Fourteen years ago today I stood nervously at the front of Faith Baptist Church in Sydney, Nova Scotia, Canada. This may come as a shock to those who have only come to know me since then, but I was sporting a reasonably full head of hair. Beside me stood my brother who had flown from Australia to be part of the day. This may come as a shock to those who have only come to know him since then, but he was sporting a pony tail. Next in line stood my friend Greg. I haven’t seen Greg for a while so can’t do a then and now comparison of his hair. At the end of the line was Doug, who would become my brother-in-law within the hour. I suspect his hair has thinned out a bit.
We stood together. Chatting. Laughing. Smiling at the people who sat looking at us while they waited for the real show stopper to arrive.
I was nervous.
I was excited.
I needed to use the bathroom.
Then the music started. It was a piece from the soundtrack to When a man loves a woman. The song had these perfect little sections for each of the bridal party to walk in on. We men gathered ourselves into a straight line and looked to the back of the church. My future nephew and niece walked towards us followed by two of my fiance’s best friends and her sister.
Then it happened.
The most beautiful girl I’d ever laid eyes on walked into the room with the intention of marrying me. Her dress was splendid but I could barely take my gaze away from her beaming smile and glowing eyes.
Slowly she came down the aisle, timing her steps to the music just like she had practiced. Beside her walked the man whose baby girl I planned to steal away half way around the world. I am eternally grateful for the support and blessing of my parents in law. Now I have a baby girl of my own I am beginning to recognise how painful it must have been.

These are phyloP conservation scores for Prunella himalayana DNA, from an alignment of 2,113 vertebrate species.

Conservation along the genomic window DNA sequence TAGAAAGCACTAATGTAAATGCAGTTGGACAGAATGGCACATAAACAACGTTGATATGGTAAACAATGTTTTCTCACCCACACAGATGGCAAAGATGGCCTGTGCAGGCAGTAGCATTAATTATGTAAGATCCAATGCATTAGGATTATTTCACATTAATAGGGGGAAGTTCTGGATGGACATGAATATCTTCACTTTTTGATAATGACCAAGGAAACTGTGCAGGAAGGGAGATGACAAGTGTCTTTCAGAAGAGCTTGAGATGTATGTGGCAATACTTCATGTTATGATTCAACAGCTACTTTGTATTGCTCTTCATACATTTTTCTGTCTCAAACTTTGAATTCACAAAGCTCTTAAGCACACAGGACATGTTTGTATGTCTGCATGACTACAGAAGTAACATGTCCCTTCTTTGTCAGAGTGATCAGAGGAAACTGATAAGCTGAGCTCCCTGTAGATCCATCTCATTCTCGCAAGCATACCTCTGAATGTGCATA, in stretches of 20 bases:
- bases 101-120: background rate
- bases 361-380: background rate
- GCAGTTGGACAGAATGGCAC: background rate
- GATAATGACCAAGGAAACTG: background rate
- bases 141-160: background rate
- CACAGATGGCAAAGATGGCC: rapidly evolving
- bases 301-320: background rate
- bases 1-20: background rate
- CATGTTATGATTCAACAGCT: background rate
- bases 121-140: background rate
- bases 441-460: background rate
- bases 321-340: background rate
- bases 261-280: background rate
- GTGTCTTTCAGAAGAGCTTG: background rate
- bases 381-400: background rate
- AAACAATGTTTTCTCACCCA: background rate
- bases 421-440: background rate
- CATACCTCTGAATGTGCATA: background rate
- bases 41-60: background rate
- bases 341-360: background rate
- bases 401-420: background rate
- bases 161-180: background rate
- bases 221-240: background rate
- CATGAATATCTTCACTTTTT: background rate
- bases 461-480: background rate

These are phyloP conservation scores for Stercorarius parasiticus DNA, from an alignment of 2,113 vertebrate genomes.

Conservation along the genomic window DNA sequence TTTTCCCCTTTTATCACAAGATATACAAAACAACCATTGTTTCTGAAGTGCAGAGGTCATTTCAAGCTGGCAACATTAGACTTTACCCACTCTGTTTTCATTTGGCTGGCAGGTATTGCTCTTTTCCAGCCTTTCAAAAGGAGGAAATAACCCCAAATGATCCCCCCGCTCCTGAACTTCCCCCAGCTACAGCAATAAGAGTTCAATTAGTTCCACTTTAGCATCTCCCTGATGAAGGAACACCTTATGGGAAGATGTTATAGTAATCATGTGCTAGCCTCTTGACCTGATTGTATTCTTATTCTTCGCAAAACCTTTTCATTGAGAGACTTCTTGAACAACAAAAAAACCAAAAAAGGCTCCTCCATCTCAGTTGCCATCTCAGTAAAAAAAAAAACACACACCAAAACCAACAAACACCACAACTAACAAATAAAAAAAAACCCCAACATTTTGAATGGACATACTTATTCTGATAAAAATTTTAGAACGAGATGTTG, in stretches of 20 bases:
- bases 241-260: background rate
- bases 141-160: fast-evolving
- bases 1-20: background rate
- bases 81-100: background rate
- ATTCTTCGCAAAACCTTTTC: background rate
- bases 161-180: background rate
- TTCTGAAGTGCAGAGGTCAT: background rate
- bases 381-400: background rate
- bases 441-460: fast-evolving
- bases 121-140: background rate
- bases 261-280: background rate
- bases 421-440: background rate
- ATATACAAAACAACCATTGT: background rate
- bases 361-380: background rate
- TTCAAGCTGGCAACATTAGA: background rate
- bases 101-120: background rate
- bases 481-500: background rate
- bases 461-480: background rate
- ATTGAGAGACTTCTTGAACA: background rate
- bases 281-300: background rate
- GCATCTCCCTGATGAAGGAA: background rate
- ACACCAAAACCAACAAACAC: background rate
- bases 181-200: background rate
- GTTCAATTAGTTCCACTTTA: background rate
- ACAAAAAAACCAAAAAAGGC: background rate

I shook hands with Garfield, soon to be my father in law, and took his daughter on my arm.
To be honest, the ceremony is all a bit of a blur. I remember smiling a lot. My face hurt from the smiling.
At the reception, Canadians outnumbered Australians by about 25 to 1. They had a shorter commute.
The celebration was an emotional one. Loaded as it was with the knowledge that this union meant we would head back to Australia for an unknown number of years. At least fourteen years as it turns out.
On the next day we began a driving honeymoon to Boston. We saw amazing fall colours as we drove through Nova Scotia, New Brunswick, Maine, Vermont, New Hampshire and Massachusetts. The trip had low points (a swarm of hornets as we ate peanut butter sandwiches in a park somewhere), and high points (everything else). We had little cash, but enough to get by. I think it was the best trip of my life.
The 14 years since has also had its low points and high points. There has been the odd swarm of hornets, but nothing we couldn’t handle together. My wife is as beautiful now as the day I first saw her playing volleyball on a grassy hill in Lilydale. We eventually managed to bring two little gems into the world, and we have had the most wonderful fourteen years together.
Happy anniversary J, and thanks for fourteen amazing years.